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By Michael H. Crawford, MD
Professor of Medicine, Associate Chief for Education, Division of Cardiology, University of California, San Francisco
Dr. Crawford reports no financial relationships relevant to this field of study.
SYNOPSIS: In three subgroups of coronary artery disease patients with atrial fibrillation, apixaban plus a P2Y12 inhibitor provided superior safety and similar efficacy outcomes as treatment with warfarin, aspirin, or both for six months.
SOURCE: Windecker S, Lopes RD, Massaro T, et al. Antithrombotic therapy in patients with atrial fibrillation and acute coronary syndrome treated medically or with percutaneous coronary intervention or undergoing elective percutaneous coronary intervention: Insights from the AUGUSTUS trial. Circulation 2019;140:1921-1932.
When patients with atrial fibrillation (AF) undergo percutaneous coronary intervention (PCI), the ideal antithrombic therapy would be an oral anticoagulant and aspirin plus a P2Y12 inhibitor. However, such regimens have increased bleeding risk compared to an oral anticoagulant plus a P2Y12 inhibitor without aspirin. This so-called dual therapy approach has not been shown to increase ischemic events. Still, the optimal regimen for different subgroups of patients with AF and coronary artery disease (CAD) is unclear.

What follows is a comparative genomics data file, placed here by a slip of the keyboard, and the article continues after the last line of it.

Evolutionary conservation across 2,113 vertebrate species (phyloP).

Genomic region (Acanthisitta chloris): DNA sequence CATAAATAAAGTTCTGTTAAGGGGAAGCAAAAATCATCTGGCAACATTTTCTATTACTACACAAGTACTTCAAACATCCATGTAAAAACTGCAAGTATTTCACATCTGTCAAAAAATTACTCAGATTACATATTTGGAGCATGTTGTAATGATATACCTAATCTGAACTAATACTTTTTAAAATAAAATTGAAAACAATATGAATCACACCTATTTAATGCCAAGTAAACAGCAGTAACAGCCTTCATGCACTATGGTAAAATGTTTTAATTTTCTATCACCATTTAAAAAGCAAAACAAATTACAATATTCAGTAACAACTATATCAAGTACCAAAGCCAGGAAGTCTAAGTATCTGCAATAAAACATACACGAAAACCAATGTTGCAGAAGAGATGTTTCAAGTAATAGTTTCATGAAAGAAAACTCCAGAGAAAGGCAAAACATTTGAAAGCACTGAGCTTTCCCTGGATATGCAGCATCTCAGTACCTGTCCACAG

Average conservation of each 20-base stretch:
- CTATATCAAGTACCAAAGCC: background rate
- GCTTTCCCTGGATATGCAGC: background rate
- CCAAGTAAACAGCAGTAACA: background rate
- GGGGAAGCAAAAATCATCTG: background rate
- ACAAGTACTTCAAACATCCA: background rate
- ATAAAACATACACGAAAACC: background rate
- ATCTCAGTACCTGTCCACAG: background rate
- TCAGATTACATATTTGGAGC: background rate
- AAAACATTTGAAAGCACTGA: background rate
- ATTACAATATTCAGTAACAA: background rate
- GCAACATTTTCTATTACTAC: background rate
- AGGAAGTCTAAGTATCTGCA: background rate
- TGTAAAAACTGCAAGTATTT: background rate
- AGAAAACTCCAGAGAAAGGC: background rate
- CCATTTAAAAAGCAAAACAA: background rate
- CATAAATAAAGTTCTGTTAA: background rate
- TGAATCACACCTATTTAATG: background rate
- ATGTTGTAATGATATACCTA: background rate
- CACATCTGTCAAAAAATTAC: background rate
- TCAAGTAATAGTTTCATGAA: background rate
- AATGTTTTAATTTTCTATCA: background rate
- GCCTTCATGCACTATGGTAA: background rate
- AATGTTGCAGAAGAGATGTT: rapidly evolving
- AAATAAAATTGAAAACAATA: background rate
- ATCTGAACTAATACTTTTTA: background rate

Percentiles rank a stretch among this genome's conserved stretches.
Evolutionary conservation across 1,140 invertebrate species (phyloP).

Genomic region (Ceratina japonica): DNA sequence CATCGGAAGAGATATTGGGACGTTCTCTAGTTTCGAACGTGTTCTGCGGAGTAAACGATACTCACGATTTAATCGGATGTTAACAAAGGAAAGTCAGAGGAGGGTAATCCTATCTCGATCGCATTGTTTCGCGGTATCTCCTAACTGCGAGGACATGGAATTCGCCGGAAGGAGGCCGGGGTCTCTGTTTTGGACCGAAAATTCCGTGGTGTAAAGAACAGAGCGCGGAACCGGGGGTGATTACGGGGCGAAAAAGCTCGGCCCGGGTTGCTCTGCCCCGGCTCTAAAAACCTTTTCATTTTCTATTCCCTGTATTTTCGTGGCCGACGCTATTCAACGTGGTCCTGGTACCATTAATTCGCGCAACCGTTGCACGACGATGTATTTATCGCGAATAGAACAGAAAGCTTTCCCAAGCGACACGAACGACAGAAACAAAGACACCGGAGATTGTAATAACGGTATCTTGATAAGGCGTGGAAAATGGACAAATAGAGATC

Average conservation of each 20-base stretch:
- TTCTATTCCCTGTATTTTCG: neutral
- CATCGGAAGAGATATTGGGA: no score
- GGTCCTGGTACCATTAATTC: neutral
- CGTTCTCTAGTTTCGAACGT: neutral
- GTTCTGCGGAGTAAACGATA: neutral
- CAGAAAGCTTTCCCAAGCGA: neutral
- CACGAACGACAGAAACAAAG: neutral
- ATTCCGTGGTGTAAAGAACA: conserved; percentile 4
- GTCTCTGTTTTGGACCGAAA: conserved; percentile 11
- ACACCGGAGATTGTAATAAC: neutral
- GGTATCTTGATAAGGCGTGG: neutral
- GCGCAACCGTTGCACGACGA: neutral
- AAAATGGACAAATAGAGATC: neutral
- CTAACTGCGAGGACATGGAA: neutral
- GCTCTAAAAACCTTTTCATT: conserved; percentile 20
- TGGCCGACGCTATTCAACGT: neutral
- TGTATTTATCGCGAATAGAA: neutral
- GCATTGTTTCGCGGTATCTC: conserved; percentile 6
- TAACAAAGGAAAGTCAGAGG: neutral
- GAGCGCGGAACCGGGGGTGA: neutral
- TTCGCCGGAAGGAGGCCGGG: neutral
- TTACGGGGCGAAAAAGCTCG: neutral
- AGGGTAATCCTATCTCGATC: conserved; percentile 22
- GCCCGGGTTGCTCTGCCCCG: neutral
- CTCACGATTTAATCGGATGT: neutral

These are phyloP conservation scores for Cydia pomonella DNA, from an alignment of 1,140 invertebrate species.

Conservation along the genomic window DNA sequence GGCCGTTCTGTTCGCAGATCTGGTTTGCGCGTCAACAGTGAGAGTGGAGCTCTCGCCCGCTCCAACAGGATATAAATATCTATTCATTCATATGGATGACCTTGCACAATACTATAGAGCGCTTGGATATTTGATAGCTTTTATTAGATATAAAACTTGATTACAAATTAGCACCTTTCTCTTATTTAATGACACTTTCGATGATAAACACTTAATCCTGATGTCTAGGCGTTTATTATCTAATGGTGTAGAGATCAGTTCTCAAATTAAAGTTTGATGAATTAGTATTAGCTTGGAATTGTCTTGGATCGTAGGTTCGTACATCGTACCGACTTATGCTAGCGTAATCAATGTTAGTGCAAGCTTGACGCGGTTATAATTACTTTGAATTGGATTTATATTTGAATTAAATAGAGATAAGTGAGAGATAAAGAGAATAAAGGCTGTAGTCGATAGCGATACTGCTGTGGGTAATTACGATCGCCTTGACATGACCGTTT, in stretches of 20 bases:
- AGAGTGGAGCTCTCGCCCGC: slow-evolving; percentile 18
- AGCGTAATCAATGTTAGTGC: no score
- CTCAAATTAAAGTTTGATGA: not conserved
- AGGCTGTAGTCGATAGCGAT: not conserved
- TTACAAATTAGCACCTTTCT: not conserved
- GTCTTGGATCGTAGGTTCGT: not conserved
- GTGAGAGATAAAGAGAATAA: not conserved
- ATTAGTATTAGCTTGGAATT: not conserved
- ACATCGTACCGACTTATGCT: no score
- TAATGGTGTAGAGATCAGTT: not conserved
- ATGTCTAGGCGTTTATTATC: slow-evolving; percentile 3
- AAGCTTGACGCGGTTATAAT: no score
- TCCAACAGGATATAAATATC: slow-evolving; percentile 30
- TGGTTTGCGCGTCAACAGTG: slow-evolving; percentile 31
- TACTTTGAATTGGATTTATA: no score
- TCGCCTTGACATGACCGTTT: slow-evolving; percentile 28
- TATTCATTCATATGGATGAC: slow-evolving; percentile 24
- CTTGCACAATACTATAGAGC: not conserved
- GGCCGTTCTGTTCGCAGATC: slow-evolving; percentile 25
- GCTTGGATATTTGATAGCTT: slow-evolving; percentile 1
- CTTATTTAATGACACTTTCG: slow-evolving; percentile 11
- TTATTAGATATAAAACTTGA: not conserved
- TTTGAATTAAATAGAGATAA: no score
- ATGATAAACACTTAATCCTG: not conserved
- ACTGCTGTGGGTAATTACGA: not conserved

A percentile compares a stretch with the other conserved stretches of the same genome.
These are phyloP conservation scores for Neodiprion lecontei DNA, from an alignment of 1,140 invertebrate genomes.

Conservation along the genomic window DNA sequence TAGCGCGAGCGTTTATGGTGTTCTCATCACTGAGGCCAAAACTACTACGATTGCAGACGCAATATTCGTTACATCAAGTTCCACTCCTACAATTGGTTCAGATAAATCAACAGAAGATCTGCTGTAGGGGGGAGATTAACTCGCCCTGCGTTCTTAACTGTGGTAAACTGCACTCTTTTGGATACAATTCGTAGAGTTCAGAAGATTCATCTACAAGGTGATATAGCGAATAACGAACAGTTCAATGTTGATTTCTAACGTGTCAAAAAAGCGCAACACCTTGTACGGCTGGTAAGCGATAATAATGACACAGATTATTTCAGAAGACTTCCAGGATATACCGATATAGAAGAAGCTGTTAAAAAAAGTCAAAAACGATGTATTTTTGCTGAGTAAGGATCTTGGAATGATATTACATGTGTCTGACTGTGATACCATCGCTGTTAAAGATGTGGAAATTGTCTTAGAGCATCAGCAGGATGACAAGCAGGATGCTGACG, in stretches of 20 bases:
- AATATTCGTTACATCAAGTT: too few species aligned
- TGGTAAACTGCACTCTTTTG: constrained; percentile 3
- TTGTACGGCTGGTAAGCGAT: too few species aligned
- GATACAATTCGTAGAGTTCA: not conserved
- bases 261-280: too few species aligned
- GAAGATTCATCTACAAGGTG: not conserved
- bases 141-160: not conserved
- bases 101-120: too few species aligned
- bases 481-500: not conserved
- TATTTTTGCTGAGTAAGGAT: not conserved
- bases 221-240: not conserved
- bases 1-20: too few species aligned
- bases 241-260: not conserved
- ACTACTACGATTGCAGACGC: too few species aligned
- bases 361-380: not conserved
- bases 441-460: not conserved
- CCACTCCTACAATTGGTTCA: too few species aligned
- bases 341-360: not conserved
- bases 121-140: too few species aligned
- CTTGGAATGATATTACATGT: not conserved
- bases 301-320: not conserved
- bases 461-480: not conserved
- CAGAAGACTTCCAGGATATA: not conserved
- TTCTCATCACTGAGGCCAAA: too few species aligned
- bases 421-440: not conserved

The AUGUSTUS trial investigators specified three mutually exclusive subgroups to explore the safety and efficacy of antithrombic regimens. The patient subgroups were: acute coronary syndrome (ACS) treated medically, ACS undergoing PCI, and stable CAD undergoing PCI. The antithrombic regimen comparisons used a unique 2 × 2 factorial design wherein apixaban was compared to warfarin and aspirin was compared to placebo in patients taking a P2Y12 inhibitor. The primary outcome was major or clinically significant bleeding. Secondary outcomes were death or hospitalization and the composite of death, myocardial infarction (MI), stroke, stent thrombosis, or urgent revascularization. Patients were randomized for up to 14 days after ACS or PCI and treated for six months. From 492 sites in 33 countries, 4,614 patients were randomized, 2,811 with ACS and 1,784 with elective PCI. Among ACS patients, 1,714 were treated by PCI and the rest medically. For the entire cohort, the mean CHA2DS2-VASc score was 4, and the mean HAS-BLED score was 3, with no significant differences among the three groups. The apixaban-treated cohort experienced less major bleeding compared to the warfarin cohort in the medically treated ACS patients (hazard ratio [HR], 0.44; 95% confidence interval [CI], 0.28-0.68), PCI-treated ACS patients (HR, 0.68; 95% CI, 0.52-0.89), and elective PCI patients (HR, 0.82; 95% CI, 0.64-1.04), but with similar death and ischemic events in all three groups (P = 0.71). The authors concluded that in the three subgroups of CAD patients with AF, apixaban plus a P2Y12 inhibitor provides superior safety and similar efficacy outcomes as treatment with warfarin, aspirin, or both for six months.